Falling imports give NZ an annual trade surplus, plus the Kiwi dollar facing its worst week since March

Covid’s silver lining for the economy

Call it a silver lining of sorts, but Covid is responsible for New Zealand recording its largest annual trade surplus in six years in August as imports continue to decline.

The trade surplus was $1.3 billion in the 12 months ended August, compared with a deficit of $5.6 billion in the prior year.

Goods exports totalled $60.7 billion, up $1.6 billion from the previous year, while annual goods imports were $59.4 billion, down $5.3 billion from the previous year.

“The recent falls in imports and growth in exports resulted in an annual trade surplus not seen since the strong 2013/14 dairy export season, when product prices were high,” Stats NZ senior insights analyst Nicholas Cox said.

The August trade balance, not adjusted for seasonality, was a deficit of $353 million, compared to a deficit of $1.6 billion a year earlier. The deficit narrowed as exports lifted 8.6 percent, while imports fell 16 percent.

It’s expected the annual trade surplus will continue to increase and support a further narrowing in the broader current account deficit.

Kiwi dollar under pressure

The NZ dollar is on track to experience its biggest weekly fall in almost six months. The kiwi has fallen for the past four days, the first time that’s happened since the peak of the market sell off in March. For the week, the kiwi is already down 2.3 US cents, or 3.4 percent. With less than six days remaining in September, it’s also shaping up to be the first month since March that the kiwi has lost ground. So far it’s down 3 percent for the month.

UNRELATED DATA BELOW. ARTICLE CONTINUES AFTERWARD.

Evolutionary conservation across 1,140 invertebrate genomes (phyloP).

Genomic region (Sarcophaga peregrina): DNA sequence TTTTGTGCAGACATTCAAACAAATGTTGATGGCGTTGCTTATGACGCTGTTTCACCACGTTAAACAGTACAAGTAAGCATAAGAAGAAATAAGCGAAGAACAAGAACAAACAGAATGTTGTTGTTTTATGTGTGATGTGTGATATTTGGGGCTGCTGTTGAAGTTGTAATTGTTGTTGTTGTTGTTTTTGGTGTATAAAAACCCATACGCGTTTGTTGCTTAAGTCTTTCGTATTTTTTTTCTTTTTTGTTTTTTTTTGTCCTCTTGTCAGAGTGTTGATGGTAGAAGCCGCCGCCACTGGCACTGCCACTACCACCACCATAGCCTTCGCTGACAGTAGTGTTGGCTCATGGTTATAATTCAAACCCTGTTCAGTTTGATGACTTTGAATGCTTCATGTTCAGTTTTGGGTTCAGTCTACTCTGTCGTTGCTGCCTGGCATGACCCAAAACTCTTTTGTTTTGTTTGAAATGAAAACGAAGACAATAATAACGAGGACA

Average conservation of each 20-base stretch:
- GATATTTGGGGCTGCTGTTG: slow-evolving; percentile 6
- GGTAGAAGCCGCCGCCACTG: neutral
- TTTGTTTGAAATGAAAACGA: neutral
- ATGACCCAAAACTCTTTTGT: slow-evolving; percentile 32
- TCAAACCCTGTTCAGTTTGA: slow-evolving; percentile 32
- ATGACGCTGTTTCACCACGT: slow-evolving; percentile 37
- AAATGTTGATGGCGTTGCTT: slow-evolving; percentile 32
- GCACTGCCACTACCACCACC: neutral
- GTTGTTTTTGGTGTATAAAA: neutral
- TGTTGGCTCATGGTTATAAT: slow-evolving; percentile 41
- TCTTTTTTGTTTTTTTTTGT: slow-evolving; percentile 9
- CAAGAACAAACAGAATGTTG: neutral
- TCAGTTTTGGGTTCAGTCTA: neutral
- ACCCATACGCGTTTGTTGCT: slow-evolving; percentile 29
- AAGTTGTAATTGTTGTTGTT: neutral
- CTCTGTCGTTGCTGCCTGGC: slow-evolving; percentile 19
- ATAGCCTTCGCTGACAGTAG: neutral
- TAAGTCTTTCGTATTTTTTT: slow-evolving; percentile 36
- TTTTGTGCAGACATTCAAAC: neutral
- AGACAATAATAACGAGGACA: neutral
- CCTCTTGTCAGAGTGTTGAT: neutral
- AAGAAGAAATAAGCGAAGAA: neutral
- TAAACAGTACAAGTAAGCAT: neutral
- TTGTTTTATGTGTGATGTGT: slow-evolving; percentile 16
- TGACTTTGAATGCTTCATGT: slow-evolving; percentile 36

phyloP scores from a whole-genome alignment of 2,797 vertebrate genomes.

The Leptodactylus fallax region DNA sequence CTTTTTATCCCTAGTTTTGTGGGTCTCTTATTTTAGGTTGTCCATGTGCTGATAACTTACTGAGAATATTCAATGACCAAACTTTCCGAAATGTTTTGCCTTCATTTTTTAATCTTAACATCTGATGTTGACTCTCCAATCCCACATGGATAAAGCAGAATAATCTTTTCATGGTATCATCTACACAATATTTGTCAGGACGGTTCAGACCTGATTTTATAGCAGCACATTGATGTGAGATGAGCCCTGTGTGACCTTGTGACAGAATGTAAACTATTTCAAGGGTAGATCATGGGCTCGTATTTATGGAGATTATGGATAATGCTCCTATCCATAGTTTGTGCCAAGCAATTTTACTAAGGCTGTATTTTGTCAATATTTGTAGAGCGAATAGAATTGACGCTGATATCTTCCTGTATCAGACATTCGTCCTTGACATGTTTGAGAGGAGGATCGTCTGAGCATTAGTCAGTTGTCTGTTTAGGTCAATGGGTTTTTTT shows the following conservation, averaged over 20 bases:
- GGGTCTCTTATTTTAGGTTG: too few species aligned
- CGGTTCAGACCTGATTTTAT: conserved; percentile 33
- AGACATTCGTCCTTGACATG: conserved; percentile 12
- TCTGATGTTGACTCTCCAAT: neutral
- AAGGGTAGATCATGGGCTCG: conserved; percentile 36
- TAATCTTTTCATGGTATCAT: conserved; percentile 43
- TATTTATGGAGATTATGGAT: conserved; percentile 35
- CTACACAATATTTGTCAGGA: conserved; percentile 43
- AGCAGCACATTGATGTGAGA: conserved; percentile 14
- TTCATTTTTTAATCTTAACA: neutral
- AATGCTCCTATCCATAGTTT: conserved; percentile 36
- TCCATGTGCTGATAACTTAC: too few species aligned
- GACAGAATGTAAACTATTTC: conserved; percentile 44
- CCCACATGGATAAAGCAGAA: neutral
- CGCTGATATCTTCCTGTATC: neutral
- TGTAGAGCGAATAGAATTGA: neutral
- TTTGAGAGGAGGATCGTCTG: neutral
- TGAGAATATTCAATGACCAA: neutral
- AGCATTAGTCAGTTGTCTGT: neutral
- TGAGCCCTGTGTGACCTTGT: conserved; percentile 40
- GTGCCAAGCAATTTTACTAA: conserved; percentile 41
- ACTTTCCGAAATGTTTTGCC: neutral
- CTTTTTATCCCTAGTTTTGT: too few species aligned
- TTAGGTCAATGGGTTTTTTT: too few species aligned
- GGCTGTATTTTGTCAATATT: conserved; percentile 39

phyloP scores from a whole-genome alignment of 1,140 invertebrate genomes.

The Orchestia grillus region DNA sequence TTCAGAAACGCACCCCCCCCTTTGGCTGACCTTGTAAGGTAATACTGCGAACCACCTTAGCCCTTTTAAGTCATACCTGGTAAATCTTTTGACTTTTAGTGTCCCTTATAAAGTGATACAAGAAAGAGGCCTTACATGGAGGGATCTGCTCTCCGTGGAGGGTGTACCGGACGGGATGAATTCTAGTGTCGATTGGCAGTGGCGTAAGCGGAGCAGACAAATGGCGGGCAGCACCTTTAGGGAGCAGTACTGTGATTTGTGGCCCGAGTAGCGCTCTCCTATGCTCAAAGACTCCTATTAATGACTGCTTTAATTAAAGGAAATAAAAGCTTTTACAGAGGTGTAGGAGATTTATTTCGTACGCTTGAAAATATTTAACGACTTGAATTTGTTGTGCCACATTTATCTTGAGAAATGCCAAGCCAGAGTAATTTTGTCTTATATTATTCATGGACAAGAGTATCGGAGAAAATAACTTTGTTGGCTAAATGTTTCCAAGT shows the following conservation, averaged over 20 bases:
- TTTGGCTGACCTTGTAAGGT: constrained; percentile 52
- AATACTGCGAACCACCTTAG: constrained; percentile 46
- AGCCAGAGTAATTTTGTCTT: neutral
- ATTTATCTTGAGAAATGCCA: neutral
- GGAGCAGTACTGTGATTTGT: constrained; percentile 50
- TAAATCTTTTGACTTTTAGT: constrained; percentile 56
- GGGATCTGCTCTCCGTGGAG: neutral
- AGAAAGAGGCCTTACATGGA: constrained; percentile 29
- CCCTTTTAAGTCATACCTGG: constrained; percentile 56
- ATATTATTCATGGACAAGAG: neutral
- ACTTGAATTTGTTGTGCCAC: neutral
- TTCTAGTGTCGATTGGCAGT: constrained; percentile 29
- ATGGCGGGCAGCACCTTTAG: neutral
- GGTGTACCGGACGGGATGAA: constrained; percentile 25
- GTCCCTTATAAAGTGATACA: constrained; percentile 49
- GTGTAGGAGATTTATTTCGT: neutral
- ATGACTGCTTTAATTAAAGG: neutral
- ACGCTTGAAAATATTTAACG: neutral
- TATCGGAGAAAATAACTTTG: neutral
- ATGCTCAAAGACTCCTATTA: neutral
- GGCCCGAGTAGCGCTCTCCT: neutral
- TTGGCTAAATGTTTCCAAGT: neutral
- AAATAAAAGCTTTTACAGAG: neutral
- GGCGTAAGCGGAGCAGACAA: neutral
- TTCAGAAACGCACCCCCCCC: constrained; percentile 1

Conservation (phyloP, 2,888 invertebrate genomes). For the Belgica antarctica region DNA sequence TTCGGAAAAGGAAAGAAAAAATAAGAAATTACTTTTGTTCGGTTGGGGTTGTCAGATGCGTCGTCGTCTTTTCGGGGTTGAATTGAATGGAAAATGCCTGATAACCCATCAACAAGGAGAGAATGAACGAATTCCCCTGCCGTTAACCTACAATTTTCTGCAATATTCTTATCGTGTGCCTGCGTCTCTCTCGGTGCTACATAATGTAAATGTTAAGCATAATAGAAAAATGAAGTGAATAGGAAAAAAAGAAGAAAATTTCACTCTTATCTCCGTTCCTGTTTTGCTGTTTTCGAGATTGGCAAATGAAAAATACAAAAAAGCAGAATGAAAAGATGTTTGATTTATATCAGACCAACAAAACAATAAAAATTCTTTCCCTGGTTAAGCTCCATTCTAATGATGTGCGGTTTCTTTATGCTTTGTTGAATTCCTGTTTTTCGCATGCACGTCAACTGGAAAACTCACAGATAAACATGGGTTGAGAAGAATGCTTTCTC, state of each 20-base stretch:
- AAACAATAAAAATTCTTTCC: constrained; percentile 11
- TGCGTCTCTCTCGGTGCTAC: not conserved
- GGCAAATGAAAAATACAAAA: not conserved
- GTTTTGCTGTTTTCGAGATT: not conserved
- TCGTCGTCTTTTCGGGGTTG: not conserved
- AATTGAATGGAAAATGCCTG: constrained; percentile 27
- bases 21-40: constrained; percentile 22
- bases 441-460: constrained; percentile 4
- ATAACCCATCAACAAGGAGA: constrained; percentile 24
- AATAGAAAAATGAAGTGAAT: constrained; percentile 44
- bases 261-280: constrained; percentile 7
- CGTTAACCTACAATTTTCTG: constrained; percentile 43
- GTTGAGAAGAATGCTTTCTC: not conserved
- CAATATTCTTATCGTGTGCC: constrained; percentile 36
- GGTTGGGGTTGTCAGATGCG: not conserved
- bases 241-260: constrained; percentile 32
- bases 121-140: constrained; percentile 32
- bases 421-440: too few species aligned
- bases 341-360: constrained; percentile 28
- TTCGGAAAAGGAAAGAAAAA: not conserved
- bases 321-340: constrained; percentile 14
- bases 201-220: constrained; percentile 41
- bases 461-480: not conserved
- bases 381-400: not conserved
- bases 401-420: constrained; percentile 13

Market technicians will be closely watching support levels at 65 US cents and then at 64 US cents to hold. The kiwi has already breached its weekly 10-day moving average for the first time since April.

Mortgage commitments continue to grow

The Reserve Bank has reported total monthly new mortgage commitments were $6.8b in August – the highest August since the survey began in 2013. This is an increase of $0.2b (3 percent) from July 2020 and up 26 percent from August last year.

New mortgage commitments to first home buyers were $1.3b in August and remained consistent with July, while other owner occupiers increased from $3.7b in July to $3.9b in August.

First home buyers accounted for almost 20 percent of new mortgage commitments, slightly lower than in July, while other owner occupiers’ share of new commitments rose from 56.7 percent in July to 57.9 percent in August.

The nationwide year-on-year growth in value of new mortgage commitments to first home buyers was 45.6 percent, while new commitments to investors was up 41.9%. Not surprisingly, the year-on-year increase of 26 percent in new mortgage commitments was largely driven by the Auckland region.

Mercury trims forecast as dry weather reduces generating capacity

Mercury NZ has lowered its full-year earnings guidance by $10 million as a result of continued dry weather in the central North Island.

The company, which normally gets three-quarters of its generation from nine power stations on the Waikato River, said it now expects to report pre-tax and depreciation earnings of $505 million for the year to June 30. That assumes its dams produce 3,700 gigawatt-hours of electricity, down from the 3,900 GWh it had forecast five weeks ago.

Recent rain in the South Island has lifted national hydro storage to about 25 percent below average, according to NZX Energy data. But North Island storage remains low, with inflows during the past four weeks the fourth lowest on record. Long range forecasts predicting a hot summer may further reduce generating capacity.

Last month, Mercury noted inflows in the 10 months ended June were the second-lowest recorded in almost one hundred years. The resulting lost production cost it about $52 million in lost earnings.

Mercury shares closed down 0.6 percent at $4.75.